Though I own a personal computer and, indeed, have previously sent email to your office on several occasions via the White House website, this time around it seems best to resort to a more traditional letter. In either event, I fully understand that the probability of this reaching the eyes of anyone beyond an aide to an aide to an aide to an aide is nearly nil.
I voted for you. In today’s corrupt political world it is very unclear to me that anyone’s vote makes very much difference. America’s citizens have become very obvious pawns in a game run, not by the electoral process, but by corporations, the wealthy, and lobbyists. Still, I was pleased to vote for you. You are a far more intelligent and thoughtful individual than your predecessor.
In voting for you I thought I was voting for an individual of conviction, character, and of integrity, someone who cared more about the country and its people than about playing politics and other ideological games. Still, I would like to think that I understood that politics are a necessary part of the equation. When it troubled me that you continued to speak of bi-partisanship even though there was no evidence of its existence on the part of your opponents, I simply bit my tongue and thought that, yes, ideally there should be a bipartisan political process; after all that is what democracy is all about.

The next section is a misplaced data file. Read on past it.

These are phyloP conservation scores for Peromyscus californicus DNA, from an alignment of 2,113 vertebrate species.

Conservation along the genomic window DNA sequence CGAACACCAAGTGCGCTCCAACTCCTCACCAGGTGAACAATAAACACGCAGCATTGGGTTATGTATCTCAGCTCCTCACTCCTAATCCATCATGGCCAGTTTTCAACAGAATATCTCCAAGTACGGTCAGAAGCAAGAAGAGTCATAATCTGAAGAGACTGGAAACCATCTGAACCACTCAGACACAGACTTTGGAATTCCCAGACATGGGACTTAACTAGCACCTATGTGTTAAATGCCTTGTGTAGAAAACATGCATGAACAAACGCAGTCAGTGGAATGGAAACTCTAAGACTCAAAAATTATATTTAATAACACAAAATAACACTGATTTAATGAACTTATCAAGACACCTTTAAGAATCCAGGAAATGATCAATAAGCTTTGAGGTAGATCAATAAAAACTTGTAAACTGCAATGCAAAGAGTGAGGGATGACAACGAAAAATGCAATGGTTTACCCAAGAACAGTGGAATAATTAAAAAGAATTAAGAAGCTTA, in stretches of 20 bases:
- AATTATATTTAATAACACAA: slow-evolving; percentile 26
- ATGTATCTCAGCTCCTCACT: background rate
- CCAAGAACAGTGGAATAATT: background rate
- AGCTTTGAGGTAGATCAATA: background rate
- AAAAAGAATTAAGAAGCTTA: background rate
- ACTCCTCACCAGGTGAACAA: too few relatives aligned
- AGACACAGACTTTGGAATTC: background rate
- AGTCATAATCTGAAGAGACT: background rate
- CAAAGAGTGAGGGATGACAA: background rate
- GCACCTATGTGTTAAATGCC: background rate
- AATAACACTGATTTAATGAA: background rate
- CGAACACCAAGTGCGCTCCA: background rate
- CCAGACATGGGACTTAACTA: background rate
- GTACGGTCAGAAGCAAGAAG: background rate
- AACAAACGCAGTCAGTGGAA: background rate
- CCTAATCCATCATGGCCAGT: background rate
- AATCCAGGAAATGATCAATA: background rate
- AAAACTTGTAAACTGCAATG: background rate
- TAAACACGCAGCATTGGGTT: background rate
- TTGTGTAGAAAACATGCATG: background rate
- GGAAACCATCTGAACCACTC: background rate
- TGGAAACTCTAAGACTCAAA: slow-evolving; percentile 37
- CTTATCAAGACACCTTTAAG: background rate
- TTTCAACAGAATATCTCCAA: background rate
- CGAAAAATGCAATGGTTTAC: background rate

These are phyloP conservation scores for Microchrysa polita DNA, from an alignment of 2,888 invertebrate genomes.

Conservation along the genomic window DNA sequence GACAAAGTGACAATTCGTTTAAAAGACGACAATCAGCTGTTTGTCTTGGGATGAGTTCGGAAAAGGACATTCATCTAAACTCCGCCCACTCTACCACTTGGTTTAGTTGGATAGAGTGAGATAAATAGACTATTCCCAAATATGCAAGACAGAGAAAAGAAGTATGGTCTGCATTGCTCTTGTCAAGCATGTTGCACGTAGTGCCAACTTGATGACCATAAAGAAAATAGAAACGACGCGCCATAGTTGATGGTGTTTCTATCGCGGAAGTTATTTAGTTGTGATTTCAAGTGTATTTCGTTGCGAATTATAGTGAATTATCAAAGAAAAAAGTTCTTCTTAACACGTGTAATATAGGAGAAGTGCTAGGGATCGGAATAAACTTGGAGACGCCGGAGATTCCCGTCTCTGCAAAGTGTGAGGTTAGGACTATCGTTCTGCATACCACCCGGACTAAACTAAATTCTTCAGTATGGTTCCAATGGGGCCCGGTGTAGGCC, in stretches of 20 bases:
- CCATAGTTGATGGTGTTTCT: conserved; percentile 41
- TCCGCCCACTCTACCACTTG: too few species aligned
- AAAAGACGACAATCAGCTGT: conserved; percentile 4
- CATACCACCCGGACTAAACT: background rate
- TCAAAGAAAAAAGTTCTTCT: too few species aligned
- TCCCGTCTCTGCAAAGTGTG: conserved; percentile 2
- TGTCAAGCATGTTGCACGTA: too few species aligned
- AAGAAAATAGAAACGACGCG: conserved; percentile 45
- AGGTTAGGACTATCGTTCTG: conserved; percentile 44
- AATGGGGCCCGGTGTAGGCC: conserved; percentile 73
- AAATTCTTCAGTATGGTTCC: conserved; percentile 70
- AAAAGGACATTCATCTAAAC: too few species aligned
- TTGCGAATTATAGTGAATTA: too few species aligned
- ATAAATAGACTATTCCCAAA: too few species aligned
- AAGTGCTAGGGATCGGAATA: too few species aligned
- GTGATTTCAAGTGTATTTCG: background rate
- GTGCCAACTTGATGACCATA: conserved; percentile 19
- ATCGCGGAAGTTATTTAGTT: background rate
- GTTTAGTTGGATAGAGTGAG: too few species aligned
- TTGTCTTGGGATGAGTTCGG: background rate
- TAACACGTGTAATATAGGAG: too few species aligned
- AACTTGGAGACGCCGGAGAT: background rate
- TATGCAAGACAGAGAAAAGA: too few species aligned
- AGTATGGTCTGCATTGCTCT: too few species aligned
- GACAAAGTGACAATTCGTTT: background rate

I bit my tongue when the national economy was placed in the hands of the very people who were largely responsible for the recent economic debacle, with absolutely no explanation as to why such appointments were warranted. Certain of those people should be in jail. Indeed, Wall Street and the financial industries have returned to their old tricks.
I bit my tongue when your administration, ignoring campaign promises of openness and transparency, continued to behave like the unlamented previous administration on issues ranging from Guantanamo, to rendition, to national security.
I bit my tongue as federal agencies established to regulate various and sundry industries continued to sleep with the enemy just as they did under Reagan, Bush the elder, Bush the younger, Clinton, and now under your administration. The SEC had ample evidence of fraud and malfeasance in the financial industry from more than one source and did nothing. The United States Department of Agriculture continues to collude with the food industry in killing small farms, in packaging food that taste good while lacking nutritional value, in distorting the standards for organic food-stuffs, and allowing the sale of meats and produce laden with pesticides, hormones, and chemicals never intended for human consumption. The Federal Drug Administration continues to allow the pharmaceutical industry to market products that offer no substantive difference from those currently on the market, as well as to market improperly tested drugs. The FCC continues to favor corporate rights over the rights of citizens, essentially – despite claims to the contrary – giving corporations “first rights” on the internet. The IRS and the Congress provide corporations with huge tax breaks yet now claim that the national debt can only be paid on the backs of a declining middle class.